A Test Recipe Recipe
Ready to eat: 40 min
Nia Bennett | Sep, 16 2018
- 300g strong white bread ﬂour, plus extra for dusting
- 1 packet of (7g) sachet of yeast
- 1 tsp ﬁne salt
- 50g caster sugar
- 100ml milk
- 1 egg
- 75g butter, plus extra for greasing
- Oil for greasing
- 100g butter
- 150g soft light brown sugar
- 75g dark chopped chocolate
- 2 tbsp cocoa powder
- 75g soft light brown sugar
Prep: 10 min > Cook: 30 min > Ready to eat: 40 min
- Place the ﬂour in a large bowl, or a bread mixer (if you have one). Now add it to a bowl, add the yeast to one side of the bowl and the salt and sugar to the other. If you end up adding salt directly to the yeast it may kill it, which will stop your dough from rising.
- Add egg and milk in a container, whisk it and then gradually throw the mixture into the bowl with the ﬂour, mixing all the time using your hands or the mixer, until a stiff dough forms. Melt the butter, pour it into the dough and combine till the dough is soft and stiff.
- It’s time to knead the dough for a couple of minutes, you can do this by adding some flour to the countertop and form it into a ball. Grease a bowl with oil and add the dough ball and cover it and let is rise for three to four hours at room temperature. You can leave this to rise overnight and wo
- After the dough has risen, start working on the silky chocolate sauce. To this add butter and brown sugar in a small saucepan over a medium heat, store until the butter has melted, the sugar has dissolved and the mixture is smooth and silky with no lumps. Now turn off the heat and add dark chocolate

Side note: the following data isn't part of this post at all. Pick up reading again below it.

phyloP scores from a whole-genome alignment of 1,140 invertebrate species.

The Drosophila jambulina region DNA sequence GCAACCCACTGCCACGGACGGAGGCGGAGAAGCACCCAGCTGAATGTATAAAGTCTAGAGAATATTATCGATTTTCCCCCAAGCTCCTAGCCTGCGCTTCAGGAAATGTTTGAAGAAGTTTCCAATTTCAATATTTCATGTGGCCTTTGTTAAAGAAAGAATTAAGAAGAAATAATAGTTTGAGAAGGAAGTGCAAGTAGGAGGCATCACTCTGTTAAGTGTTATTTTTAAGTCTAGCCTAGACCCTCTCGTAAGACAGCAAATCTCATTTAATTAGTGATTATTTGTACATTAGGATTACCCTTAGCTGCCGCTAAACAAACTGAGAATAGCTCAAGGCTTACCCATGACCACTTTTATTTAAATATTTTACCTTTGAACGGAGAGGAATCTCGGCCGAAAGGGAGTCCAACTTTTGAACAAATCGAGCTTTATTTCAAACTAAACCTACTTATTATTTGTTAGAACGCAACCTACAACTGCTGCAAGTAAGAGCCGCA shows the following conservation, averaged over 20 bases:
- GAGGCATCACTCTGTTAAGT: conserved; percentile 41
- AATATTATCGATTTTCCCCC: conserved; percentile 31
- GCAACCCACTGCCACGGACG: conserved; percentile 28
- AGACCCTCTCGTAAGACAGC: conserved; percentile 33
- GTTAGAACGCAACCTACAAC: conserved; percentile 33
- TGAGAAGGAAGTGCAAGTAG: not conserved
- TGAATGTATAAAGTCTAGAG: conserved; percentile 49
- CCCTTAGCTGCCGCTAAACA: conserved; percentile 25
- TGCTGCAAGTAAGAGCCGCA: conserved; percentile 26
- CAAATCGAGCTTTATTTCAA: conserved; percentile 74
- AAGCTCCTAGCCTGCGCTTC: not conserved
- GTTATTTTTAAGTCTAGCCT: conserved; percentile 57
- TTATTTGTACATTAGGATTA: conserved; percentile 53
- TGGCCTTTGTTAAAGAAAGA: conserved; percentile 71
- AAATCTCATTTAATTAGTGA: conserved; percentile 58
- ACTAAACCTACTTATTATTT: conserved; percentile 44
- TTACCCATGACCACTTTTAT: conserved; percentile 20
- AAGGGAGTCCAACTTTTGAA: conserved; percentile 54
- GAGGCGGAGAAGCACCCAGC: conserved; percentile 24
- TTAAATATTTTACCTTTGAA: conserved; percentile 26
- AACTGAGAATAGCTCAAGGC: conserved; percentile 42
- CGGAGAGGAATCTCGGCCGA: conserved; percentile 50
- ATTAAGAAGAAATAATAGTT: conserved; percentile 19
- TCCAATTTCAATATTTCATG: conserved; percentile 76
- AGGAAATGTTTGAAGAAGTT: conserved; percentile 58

- Throw the risen dough to a lightly ﬂoured worktop and roll it out into a large rectangle about 45-50cm long and as wide as you can make it. Generously splatter the chocolate mixture over the surface of the dough, right to the edges. Rollup the dough tightly into a log shape, beginning the spiral
- With a sharp knife cut the dough in half and twist and merge the two pieces of dough like a plait with the ﬁlling pointing outwards and tuck the edges together to seal the dough.
- Butter the loaf tin or lay parchment paper and place the babka into the tinby squishing the dough to fit it into the tin. Again, cover the babka with a cloth or cling film and leave it to rise at room temperature for two hours, until the dough looks risen.
- When the babka is rising, in the last 30 minutes, start preheating your oven to 180 degrees, bake it for fifteen minutes and then lower the temperature to 160 degrees for twenty minutes. If you think the top of the babka and the chocolate is burning, add a tin foil or cloth.
- When you are almost ready to bake the babka, preheat the oven to 180°C fan/gas mark 6. Bake the babka for 15 minutes, then reduce the oven temperature to 180°C/160°C fan/gas 4 and bake for a further 15–20 minutes. If the loaf is baking unevenly, rotate it once halfway through the baking time. If the filling on the top is starting to burn, cover the loaf with a cloth or tin foil.
- Start making the sugar syrup with adding sugar to boiled water. Once the babka is ready and completely cooled, brush the babka with sugar syrup to make it moist and yummy. The babka is ready to be sliced once it’s completely cooled down.